My Lords, if the noble Viscount is saying that the Government intended to introduce a period of stability after the passage of the Act, has he any comment to make on the takeover of 377 Tyne Tees Television by Yorkshire Television during the moratorium period? Secondly, if the Government are to take up the matter of discriminatory provisions within the European Community which prevent British companies bidding for European companies, surely it would be possible in the course of those negotiations to extend the moratorium, as the noble Lord, Lord Buxton of Alsa, has suggested, to protect British companies from the unequal terms on which they are competing.
My Lords, primary legislation would be necessary to extend the moratorium. On the matter of Yorkshire Television and Tyne Tees Television, it was for the ITC to decide whether to use its moratorium powers that are set out in the Broadcasting Act. It decided that the merger would be in the interests of the viewers in the area and of both companies. With regard to the noble Lord's point about the EC, obviously we believe that member states should not treat their own nationals more favourably than those of other member states. We believe that such action would be contrary to the Treaty of Rome. As I have said, we shall be getting in touch with the European Commission regarding some of these points.
§ Lord Harmar-Nicholls
My Lords, is my noble friend aware that the general assumption behind the supplementary question of the noble Lord, Lord Buxton, is widely held among the people who really understand broadcasting and who have been intimately connected with it since this country first had commercial broadcasting?
My Lords, the Broadcasting Act lays down a number of restrictions about the ownership of television companies. I take my noble friend's point about EC broadcasters' ownership of such companies but, as I said earlier, they are subject to all the licence conditions that were given out originally.
§ Lord Jenkins of Putney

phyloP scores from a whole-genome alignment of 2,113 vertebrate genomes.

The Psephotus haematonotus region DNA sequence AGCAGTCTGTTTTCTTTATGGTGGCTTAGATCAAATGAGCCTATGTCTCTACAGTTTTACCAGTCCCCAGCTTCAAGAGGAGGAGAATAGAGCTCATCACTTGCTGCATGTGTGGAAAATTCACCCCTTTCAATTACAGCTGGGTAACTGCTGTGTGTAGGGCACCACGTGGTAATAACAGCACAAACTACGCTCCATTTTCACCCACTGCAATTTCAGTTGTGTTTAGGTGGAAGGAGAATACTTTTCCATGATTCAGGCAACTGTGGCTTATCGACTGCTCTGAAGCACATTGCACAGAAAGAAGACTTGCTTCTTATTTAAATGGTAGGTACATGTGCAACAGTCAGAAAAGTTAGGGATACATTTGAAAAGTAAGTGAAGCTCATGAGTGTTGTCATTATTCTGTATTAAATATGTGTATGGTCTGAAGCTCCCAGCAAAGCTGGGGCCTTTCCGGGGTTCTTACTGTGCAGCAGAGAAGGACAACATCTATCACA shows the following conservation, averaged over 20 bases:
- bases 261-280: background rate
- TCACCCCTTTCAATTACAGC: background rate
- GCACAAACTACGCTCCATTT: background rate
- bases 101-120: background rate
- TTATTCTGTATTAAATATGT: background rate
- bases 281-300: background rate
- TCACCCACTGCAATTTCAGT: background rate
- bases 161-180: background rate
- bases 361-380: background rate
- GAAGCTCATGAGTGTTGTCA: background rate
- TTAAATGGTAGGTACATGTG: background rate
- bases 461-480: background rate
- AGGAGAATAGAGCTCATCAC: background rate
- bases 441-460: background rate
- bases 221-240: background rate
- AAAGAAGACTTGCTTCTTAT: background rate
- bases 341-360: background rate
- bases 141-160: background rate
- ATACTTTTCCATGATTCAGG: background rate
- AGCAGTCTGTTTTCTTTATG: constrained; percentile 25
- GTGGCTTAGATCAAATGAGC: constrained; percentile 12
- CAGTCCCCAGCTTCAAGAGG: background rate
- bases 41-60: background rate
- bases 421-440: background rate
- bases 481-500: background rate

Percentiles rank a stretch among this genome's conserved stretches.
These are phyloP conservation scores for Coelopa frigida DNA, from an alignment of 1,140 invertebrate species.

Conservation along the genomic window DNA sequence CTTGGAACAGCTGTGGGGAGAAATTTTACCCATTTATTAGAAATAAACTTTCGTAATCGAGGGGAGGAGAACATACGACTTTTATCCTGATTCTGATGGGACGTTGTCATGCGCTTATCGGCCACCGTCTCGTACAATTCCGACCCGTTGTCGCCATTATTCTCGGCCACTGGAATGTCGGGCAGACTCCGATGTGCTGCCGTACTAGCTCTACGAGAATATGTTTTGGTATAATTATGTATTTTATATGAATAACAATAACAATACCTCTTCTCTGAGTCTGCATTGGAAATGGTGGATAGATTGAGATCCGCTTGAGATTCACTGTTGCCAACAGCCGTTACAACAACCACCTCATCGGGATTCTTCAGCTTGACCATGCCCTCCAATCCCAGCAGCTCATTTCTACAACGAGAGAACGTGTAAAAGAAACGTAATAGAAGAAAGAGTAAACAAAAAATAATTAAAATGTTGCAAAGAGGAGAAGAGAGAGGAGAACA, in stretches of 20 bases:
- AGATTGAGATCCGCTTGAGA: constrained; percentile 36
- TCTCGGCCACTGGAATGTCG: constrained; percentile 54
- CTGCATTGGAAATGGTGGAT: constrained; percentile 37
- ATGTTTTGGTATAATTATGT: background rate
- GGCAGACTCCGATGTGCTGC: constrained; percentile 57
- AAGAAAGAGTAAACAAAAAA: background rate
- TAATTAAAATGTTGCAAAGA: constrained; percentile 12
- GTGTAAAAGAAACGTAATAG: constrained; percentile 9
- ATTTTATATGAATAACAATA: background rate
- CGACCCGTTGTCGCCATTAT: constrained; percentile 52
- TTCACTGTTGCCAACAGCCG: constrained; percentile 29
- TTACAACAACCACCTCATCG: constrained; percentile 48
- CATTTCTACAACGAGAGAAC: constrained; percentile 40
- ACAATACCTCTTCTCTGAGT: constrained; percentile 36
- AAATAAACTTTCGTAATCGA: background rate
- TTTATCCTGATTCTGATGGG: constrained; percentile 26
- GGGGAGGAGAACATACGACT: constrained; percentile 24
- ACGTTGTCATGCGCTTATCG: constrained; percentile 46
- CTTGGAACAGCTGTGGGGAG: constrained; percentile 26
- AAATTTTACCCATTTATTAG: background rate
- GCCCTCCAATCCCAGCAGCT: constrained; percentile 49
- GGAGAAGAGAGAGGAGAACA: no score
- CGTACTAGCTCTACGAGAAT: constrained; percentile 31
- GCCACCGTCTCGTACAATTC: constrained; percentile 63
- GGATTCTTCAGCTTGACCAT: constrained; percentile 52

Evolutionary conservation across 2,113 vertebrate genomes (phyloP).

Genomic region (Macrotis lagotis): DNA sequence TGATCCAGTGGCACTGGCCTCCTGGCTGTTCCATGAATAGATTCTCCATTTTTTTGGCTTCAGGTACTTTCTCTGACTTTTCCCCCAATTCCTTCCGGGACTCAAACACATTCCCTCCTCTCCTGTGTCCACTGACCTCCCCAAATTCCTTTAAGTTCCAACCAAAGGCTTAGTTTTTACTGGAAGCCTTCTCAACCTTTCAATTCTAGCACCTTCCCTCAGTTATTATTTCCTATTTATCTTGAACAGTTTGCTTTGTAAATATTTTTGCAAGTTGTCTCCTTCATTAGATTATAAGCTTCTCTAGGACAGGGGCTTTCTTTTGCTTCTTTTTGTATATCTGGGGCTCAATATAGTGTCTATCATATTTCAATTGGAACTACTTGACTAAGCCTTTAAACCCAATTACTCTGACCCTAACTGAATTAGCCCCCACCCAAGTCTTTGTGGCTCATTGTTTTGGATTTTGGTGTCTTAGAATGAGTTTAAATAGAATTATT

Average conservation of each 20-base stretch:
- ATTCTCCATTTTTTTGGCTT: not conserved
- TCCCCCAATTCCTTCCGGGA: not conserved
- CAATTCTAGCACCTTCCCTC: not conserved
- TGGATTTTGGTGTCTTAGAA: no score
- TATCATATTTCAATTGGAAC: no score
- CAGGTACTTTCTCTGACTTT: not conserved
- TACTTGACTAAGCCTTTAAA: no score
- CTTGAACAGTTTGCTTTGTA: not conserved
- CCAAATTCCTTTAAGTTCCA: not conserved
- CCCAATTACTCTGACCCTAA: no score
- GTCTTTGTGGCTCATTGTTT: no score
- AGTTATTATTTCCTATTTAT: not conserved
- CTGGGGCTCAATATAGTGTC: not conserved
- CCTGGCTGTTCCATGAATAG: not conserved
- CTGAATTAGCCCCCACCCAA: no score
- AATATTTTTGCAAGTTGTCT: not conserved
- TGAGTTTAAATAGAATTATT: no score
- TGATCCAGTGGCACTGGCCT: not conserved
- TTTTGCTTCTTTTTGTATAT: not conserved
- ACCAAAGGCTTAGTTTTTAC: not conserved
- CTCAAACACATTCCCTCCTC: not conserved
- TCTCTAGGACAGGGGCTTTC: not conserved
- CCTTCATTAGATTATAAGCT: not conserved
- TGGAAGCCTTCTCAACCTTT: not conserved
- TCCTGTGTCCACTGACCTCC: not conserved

My Lords, do the Government take the view that the means of public information are a special case and that the extension that they made was the proper thing to do? Indeed, it would be proper to extend the moratorium on a permanent basis. Do they accept that there are certain areas which the market should not be allowed to penetrate without safeguards?
My Lords, no, we do not believe that the moratorium should be extended. We believe that takeovers are important and we would not wish to produce a framework that is so rigid that it prevents them, as has happened recently with the Yorkshire/ Tyne Tees takeover.
§ Lord Buxton of Alsa
My Lords, I shall be brief. May I ask my noble friend to take on board the question of the EC and the lack of parity? I knew that the debate would become confused by the Yorkshire/ Tyne Tees matter; but will he recognise that it has 378 nothing to do with the Question? We are on an unequal footing. Britain is at a disadvantage. If my noble friend were old enough he would realise how worried some of us might become. Is this not analogous to waking up in September 1939 and finding that BBC radio services were owned by Lord Haw-Haw?
My Lords, I take very seriously the points that my noble friend has raised. As I have said, this is a matter that we shall be taking to the Commission. I shall bring the points that he has made today to the attention of my right honourable friend the Secretary of State.